Electronic music pioneer Thomas Dolby pens a love letter to Suffolk's haunted coastline
Thomas Dolby was always into technology. At an early age, he became obsessed with synthesisers, which became a major part of his music. The video to his 1982 single, She Blinded Me with Science, had steampunk imagery before the invention of the term, Dr Magnus Pyke – the Brian Cox of his day - and the musician himself as a mad scientist-like figure.
Technology still fascinates Dolby, and he has now dived into digital film-making with The Invisible Lighthouse: a haunting “tone poem” inspired by the closure this year of the Orford Ness lighthouse in Suffolk, which comforted as a child with its mighty beam at night. Now decommissioned, it will eventually fall into the sea as the coastline is eroded. Dolby's DIY film forms part of a multimedia show that the musician is touring at venues around the UK. Here he talks about childhood memories, MOD warnings, and why experiencing The Invisible Lighthouse is nothing like watching a Hollywood movie.
DD: Your music has often had a cinematic quality and now you have moved into film-making. Has cinema been a direct influence on your work?
It has often been an influence and I have scraped the edges of the mainstream film world, but never really enjoyed myself there. I think the advent of this new technology that lets you do it all yourself is very exciting. So I want to bring a film element in future work that I do.
When I started making it I got in contact with the MOD, the National Trust, Trinity House who own the land and so on, but got very, very little co-operation from any of them. In fact I was sort of warned off.
DD:The project draws on a lot of childhood memories, and in your work there’s a sense of nostalgia combined with a futuristic outlook. Don’t you need the anchor of the past to keep pushing forward?
Thomas Dolby: Well, I think that where the past and the cutting edge come together in my work is there is a sort of dystopian alternative reality about it. Often in my lyrics it is kind of, 'Well, things might have turned out differently.'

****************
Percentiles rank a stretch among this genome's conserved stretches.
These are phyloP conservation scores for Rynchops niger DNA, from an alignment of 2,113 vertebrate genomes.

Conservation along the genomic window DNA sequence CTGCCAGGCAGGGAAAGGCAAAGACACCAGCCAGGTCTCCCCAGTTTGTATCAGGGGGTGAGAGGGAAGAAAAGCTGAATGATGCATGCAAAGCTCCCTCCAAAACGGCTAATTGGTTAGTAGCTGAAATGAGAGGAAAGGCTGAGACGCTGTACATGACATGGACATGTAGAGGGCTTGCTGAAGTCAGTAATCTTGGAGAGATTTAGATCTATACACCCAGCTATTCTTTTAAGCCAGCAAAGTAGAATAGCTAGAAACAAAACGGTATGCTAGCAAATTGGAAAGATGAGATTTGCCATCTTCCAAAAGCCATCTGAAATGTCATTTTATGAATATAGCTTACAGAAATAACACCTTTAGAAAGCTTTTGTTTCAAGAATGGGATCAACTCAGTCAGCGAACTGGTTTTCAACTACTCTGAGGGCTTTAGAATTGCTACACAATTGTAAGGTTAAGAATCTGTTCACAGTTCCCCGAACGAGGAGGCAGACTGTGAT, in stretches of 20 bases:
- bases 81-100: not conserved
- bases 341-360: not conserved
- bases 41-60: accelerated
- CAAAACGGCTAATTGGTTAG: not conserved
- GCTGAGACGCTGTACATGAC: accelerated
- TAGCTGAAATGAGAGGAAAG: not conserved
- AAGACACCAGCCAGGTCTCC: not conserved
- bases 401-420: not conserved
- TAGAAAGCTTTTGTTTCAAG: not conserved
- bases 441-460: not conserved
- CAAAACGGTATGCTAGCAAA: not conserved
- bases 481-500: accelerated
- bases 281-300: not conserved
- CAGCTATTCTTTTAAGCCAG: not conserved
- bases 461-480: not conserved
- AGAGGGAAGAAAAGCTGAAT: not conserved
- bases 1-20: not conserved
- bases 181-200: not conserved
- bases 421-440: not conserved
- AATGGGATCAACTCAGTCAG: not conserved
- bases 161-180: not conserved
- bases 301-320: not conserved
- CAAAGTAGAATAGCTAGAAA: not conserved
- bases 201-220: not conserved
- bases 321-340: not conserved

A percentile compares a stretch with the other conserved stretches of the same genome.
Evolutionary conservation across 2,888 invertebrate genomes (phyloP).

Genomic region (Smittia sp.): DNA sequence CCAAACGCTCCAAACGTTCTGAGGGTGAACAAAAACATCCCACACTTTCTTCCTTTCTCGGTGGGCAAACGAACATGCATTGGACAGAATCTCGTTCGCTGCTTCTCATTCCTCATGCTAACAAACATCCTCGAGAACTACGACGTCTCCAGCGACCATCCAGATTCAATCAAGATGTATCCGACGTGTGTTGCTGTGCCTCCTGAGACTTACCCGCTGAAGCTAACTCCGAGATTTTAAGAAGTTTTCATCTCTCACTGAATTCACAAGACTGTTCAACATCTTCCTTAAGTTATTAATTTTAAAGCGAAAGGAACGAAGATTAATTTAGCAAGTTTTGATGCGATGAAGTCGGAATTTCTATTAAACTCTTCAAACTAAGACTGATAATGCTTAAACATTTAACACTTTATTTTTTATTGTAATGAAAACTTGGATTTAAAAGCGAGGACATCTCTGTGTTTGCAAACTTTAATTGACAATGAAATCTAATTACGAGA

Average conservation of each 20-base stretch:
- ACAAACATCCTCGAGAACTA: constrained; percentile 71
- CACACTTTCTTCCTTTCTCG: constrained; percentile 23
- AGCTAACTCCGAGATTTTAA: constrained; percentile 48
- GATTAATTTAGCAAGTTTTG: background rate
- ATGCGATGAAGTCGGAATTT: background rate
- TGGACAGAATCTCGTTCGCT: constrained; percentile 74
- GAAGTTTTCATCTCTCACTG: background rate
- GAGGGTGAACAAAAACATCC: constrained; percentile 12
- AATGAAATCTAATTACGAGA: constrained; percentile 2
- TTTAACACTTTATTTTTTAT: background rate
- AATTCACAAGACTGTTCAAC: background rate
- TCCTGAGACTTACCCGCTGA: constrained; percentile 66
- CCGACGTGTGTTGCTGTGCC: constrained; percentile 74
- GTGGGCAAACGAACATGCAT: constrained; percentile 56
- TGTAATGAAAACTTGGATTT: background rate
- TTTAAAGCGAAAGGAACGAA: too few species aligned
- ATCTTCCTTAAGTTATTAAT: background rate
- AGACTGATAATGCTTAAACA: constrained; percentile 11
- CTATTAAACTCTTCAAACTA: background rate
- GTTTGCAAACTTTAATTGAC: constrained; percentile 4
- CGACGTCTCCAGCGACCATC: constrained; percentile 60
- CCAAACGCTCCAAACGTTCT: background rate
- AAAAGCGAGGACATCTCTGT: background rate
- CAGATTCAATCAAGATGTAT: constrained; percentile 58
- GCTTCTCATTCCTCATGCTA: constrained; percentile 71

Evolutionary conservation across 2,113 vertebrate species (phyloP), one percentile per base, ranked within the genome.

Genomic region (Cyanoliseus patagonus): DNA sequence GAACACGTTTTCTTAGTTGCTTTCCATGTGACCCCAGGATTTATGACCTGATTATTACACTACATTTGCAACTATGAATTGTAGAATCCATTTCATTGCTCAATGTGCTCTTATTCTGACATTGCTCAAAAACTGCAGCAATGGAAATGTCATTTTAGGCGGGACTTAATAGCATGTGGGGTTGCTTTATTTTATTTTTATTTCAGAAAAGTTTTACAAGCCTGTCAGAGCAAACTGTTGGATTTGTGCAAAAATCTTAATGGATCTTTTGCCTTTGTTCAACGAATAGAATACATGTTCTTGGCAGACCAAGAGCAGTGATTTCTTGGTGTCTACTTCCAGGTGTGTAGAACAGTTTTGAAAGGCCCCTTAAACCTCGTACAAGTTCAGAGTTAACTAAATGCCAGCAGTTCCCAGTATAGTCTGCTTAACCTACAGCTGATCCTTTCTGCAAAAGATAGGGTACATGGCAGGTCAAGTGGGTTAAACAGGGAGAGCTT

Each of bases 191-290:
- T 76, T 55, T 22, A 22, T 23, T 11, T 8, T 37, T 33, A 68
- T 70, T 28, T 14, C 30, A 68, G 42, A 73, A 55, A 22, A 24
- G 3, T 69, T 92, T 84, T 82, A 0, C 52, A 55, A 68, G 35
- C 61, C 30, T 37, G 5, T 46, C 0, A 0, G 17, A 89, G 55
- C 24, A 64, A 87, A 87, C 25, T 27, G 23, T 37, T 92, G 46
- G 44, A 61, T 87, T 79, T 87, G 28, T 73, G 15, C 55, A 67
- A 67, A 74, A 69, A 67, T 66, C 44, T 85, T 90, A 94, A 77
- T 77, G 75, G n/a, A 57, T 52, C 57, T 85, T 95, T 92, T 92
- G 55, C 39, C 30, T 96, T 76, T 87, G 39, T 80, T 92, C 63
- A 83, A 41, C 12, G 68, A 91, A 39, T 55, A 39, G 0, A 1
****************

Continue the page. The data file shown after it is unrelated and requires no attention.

DD: Where does that come from?
Thomas Dolby: You're very aware on this coast that in the 1940s people expected an invasion at any time. My granny, who lived here, used to poison half the food in her larder because she thought the Germans were coming, and you had to know what you could eat and what you couldn't eat. It might so easily have turned out differently, you know? So there's a sense of this alternative reality in lots of my lyrics. And very often with me playing the part of the sort of dissident resistance fighter.
DD: The Human League has talked about how the industrial landscape of Sheffield informed their early work. Was your work inspired by growing up around the flat fen lands of Suffolk?
Thomas Dolby: My mum's from an old Suffolk family. In 1968, Snape Maltings burned and I had this vivid memory of watching these terrific flames light up the sky. Years later, my mum told me, “I hate to break it to you, but you were never there that night. You were miles away.' So I created this kind of implanted memory. That’s a strong theme of The Invisible Lighthouse: how much my memory evolved over time.
DD: In the trailer you have this brief telephone conversation with someone at the MOD who tells you you cannot go near the lighthouse. Was that a recreation of a real call?
Thomas Dolby: When I started making it I got in contact with the MOD, the National Trust, Trinity House who own the land and so on, but got very, very little co-operation from any of them. In fact I was sort of warned off. But I decided to mount a sort of clandestine commando mission at dawn on the island and film the whole thing with spy cameras.
You were told that the area was riddled with unexploded bombs from the Second World War., weren't you?
Thomas Dolby: When the cameras were rolling I thought, 'If nothing else, this could be a very apt climax to my career. Go and get blown up by a landmine.' I didn't really have a sense of physical danger. It has an eerie atmosphere out there, though. It's like the sensation of being in a desert where all the horizons are low, because it's just this flat piece of shingle.
DD: What can people expect when they come to The Invisible Lighthouse show?
Thomas Dolby: It's a very personal experience to see a film with the author of the film, the composer, the narrator, right there on the stage in front of you, with a small audience. A film he is passionate about, about the country where he grew up. So I think it's very different from seeing a Hollywood blockbuster in a shopping mall.